How to Transition from College to a Career

Posted by Shaun Morgan in EducationJune 30, 2022(Last Updated July 29, 2022)4 min read
Key Takeaways
  • Prepare to apply for jobs early with a great resume and letters of recommendation.
  • Start good money habits immediately, like budgeting, saving, and investing.
  • Automate your savings to remove the temptation to spend your paycheck.
Are you ready to make some real money moves?

Congratulations, you have graduated college and are ready to take the next step: finding a career. Make sure you celebrate because the world is waiting for you. You now have two important choices: move forward with a plan or float.


Read on to learn how to start on a path to success post-college. If you follow these steps, you will be far ahead of your peers.


Here are six steps to transition from college to a career: 


1. Start Gaining Experience


Most jobs, even entry-level jobs, list experience as a qualification. That doesn’t mean you can’t get a job without experience, but having experience in your chosen field can make the difference between getting a job and being passed over.


Experience can come from volunteering or working part-time. If there’s a company you’re targeting, check out part-time or entry-level jobs they’ve posted. The experience will always help you in the long run at the beginning of your career. 


2. Get Your Resume in Order 


If you’ve graduated college, chances are you probably have a resume. But let’s be honest, is it any good? Your resume may be the most important document you write, so ensure it’s professionally done. 



Most universities have a department that will go over your resume for free. If not, consider paying for a resume expert to take a look and give you some pointers. The money you’ll pay for someone to look over your resume will most likely pay for itself when you quickly get a job. 


3. Ask for Letters of Recommendation 


If a resume is the most important document, a recommendation letter is a close second. A good letter of recommendation from someone who can praise your abilities in your chosen field—bonus points if they’re also respected in the same field—can make a huge difference in your job search.


Be sure to genuinely connect with people who could write you a letter of recommendation. Having four or five letters of recommendation ready to send to your employer allows you to choose the right letters to present to your potential employer. This will allow your best qualities to shine.


As with your resume, you’ll want the letters to read well. Carefully choose your writers or kindly ask them to revise it if you feel comfortable asking.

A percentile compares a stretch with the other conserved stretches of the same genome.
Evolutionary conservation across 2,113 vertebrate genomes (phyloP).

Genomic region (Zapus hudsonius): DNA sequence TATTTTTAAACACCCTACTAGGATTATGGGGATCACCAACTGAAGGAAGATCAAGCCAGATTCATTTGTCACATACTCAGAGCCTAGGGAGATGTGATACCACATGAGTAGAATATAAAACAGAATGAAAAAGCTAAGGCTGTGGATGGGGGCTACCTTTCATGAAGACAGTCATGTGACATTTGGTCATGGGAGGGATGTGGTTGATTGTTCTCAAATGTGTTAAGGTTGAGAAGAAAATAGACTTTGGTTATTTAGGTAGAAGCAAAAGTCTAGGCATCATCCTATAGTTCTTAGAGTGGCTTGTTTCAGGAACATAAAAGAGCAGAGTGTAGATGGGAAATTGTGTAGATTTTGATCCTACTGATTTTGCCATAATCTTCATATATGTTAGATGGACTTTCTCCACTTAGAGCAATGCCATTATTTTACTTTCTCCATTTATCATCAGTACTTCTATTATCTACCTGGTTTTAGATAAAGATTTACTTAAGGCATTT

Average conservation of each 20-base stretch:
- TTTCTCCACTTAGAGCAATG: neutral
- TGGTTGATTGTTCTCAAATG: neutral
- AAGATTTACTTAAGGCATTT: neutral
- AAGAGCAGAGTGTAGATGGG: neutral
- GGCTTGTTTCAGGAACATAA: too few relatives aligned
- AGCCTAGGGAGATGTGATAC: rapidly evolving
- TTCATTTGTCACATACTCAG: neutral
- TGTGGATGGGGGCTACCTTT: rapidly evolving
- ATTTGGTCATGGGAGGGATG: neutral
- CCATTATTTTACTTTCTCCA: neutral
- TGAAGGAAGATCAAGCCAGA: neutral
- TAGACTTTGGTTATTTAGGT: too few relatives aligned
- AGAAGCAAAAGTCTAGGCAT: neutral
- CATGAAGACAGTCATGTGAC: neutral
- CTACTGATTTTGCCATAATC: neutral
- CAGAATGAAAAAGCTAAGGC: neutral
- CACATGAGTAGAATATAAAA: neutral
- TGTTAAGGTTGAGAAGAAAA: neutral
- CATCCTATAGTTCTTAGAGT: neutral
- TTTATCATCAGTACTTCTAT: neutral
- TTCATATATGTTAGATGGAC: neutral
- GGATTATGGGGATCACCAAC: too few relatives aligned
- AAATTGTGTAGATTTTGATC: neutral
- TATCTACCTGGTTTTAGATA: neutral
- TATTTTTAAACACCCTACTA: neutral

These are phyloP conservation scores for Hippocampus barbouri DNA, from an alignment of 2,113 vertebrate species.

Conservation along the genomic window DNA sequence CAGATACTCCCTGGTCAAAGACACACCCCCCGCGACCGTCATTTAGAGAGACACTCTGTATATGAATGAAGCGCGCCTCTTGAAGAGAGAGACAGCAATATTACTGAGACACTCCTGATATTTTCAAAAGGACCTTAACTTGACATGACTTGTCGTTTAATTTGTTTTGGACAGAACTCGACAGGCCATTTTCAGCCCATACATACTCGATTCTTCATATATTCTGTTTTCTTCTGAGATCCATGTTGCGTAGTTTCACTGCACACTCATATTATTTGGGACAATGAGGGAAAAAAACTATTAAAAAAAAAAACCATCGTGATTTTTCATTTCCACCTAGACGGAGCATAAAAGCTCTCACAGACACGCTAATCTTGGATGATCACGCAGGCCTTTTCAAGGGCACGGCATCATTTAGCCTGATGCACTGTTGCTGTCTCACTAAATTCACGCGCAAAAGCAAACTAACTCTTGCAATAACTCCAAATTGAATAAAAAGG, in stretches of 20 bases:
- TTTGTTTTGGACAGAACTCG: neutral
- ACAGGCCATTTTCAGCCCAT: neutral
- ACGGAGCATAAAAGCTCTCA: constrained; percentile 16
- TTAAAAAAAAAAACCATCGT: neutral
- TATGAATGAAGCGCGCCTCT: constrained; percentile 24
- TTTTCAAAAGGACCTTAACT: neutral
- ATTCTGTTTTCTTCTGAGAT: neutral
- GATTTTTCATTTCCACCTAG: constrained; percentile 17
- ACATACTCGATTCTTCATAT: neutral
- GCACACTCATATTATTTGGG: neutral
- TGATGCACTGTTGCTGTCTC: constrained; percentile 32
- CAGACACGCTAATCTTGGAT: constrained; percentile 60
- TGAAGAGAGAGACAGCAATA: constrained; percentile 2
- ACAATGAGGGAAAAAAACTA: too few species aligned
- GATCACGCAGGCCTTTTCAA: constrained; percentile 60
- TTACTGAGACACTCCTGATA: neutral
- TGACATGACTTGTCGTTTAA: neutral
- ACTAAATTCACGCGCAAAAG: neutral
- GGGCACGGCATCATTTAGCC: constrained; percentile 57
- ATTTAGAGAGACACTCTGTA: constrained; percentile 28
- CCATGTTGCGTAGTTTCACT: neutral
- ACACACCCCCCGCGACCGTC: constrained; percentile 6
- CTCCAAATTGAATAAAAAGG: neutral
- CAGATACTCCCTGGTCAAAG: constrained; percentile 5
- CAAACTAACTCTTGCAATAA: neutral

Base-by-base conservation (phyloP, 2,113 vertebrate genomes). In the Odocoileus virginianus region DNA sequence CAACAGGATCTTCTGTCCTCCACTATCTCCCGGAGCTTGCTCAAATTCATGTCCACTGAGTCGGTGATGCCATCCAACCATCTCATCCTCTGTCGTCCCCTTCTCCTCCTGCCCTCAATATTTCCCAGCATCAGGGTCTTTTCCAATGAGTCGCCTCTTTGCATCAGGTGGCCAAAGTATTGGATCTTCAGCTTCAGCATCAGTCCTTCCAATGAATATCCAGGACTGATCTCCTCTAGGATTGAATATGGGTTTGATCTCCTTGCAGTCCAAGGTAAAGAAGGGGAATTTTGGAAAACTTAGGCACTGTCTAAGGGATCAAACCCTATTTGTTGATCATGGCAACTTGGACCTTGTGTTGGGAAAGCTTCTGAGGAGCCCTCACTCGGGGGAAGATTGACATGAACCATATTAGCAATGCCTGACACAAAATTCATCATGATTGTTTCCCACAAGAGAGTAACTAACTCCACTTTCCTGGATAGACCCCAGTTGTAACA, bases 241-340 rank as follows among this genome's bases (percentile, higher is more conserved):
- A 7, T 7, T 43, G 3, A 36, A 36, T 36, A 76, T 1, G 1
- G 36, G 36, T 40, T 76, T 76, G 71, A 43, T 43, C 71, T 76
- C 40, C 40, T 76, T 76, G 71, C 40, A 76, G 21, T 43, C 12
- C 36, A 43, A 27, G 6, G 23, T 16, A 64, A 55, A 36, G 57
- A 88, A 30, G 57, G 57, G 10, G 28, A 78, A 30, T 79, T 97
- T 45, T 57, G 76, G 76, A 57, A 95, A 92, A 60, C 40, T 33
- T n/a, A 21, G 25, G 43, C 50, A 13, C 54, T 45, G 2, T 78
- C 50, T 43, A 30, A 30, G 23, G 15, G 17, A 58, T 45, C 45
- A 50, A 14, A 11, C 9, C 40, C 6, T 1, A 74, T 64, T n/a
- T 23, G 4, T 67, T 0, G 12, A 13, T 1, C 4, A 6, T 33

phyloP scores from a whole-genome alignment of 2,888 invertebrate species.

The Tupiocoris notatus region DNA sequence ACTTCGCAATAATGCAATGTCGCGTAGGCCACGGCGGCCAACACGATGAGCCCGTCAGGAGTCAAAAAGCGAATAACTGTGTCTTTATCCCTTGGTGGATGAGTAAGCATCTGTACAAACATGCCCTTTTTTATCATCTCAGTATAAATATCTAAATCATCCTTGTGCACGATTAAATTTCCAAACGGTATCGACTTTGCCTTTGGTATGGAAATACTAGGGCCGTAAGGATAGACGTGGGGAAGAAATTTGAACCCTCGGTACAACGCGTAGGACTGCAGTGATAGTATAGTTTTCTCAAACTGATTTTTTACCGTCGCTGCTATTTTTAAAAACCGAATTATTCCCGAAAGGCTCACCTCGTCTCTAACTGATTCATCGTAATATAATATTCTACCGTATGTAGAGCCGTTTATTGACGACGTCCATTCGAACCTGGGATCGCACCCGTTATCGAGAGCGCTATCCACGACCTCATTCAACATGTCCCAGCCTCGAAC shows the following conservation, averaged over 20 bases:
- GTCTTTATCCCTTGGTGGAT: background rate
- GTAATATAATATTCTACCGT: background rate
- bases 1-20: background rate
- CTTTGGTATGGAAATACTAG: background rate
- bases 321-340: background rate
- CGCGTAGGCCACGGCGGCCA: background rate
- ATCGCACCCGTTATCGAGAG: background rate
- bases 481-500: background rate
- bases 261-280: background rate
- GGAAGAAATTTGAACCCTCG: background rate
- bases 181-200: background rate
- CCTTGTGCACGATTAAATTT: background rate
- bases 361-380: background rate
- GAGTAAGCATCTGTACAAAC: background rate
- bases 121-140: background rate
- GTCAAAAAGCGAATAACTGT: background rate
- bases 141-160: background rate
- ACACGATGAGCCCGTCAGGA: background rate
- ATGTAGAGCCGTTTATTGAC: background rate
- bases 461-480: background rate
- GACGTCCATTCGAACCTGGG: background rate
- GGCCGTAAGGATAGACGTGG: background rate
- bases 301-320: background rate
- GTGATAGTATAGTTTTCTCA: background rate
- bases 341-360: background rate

4. Understand Your Student Loan Debt 


Assuming you’ve completed steps 1-3, you now have a job and are ready to pay for all kinds of things. Yes, that includes your student loans. 


While in school, there hasn’t been any requirement to pay back your loans, but your student loan payments will kick in six to nine months after graduation. Make sure you understand what that means by answering these questions. Then, you can log in to your account to get the most up-to-date information.


  • How much is your monthly payment? 
  • How long will it take for you to pay off your loan at that rate? 
  • Will you pay off your loan at that rate?
  • Do you need or qualify for loan forgiveness?


Loan forgiveness is simply a deferment on your loan payment schedule. You could be granted forgiveness if you have trouble repaying the amount or if you have the right job. Generally, jobs that qualify for loan forgiveness are government jobs or ones that are vital and need to be filled, like nurses and physicians.


Understanding your student loan payment schedule will help you make a plan to pay it off and get out of debt as quickly as possible. It’ll be tempting to spend your new salary on fun things. Strategically paying off debt will put you in a good place when you start making larger purchases like a home. 


5. Build a Conservative Budget 


So, by following the steps above, you’ve got your job and an understanding of your debt. Now it’s time for a game plan, and this starts with having a budget. Budgets aren’t meant to be restrictive but to give you more control over where your money goes. By building a budget early on, you’ll be more able to avoid unnecessary debt and start investing early.  



Your budget should revolve around the Big Three: housing, transportation, and food. 


Here are a few ways to find quick savings: 


  • Find a roommate to spend less on housing. 
  • Keep your dependable car.
  • Learn to cook and eat at home more often. 


All of these things will help you stick to your budget and avoid piling on debt out of college. 

Automate Savings and Investing Day 1 


Typically, your employer will give you the option of automatically sending money to a savings or retirement account before it hits your bank account. This takes all the effort out of discipline and helps you build a budget around your savings.


Some employers will even match what you invest in retirement—it’s like free money! So choose a percentage that feels comfortable; you can always change it later on.


The amount you’re putting away may seem small and insignificant, but be patient. It all adds up and will be a great safety net for you in the future. 


The Money Wrap-Up 


Not all of these steps will immediately apply to everyone. You may have even completed some of them, but each step is essential to transition to a career successfully. 


The transition from college to a career is less about landing a job and living your life. Instead, you’ll want to find the right job and manage your life. To do so, plan your financial future as you start your career.

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